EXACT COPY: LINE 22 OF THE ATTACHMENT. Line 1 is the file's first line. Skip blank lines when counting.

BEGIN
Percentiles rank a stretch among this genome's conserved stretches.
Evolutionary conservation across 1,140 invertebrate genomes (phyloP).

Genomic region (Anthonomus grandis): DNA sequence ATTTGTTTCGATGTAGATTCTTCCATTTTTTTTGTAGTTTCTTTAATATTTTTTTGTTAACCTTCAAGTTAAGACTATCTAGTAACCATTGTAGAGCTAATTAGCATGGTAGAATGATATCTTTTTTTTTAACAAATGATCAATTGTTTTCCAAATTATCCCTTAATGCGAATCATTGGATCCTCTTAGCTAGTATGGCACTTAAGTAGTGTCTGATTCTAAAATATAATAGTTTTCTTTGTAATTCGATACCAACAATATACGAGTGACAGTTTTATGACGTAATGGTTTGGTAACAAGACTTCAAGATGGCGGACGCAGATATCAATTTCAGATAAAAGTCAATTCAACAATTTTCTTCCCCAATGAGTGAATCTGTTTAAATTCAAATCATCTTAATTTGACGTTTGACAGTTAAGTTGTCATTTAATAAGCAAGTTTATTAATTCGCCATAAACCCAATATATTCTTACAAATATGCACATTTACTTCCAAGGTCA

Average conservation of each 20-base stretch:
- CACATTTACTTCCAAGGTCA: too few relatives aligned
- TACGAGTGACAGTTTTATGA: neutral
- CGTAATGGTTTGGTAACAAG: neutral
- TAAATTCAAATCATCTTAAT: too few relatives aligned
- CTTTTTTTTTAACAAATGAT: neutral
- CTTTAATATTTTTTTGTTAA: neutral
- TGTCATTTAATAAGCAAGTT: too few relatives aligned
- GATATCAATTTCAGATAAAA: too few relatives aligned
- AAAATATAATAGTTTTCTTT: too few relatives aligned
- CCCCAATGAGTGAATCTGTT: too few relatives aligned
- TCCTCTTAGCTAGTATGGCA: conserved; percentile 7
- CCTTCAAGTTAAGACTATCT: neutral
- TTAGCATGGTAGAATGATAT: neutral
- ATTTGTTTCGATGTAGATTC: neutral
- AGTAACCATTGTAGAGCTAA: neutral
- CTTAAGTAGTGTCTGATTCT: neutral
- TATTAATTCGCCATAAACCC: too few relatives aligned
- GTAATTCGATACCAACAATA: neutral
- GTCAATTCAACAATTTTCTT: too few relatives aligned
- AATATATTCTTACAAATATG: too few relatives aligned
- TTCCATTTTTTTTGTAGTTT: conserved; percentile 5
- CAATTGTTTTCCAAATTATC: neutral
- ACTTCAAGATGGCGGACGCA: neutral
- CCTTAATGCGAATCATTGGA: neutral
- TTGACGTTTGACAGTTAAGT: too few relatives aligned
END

- GTAATTCGATACCAACAATA: neutral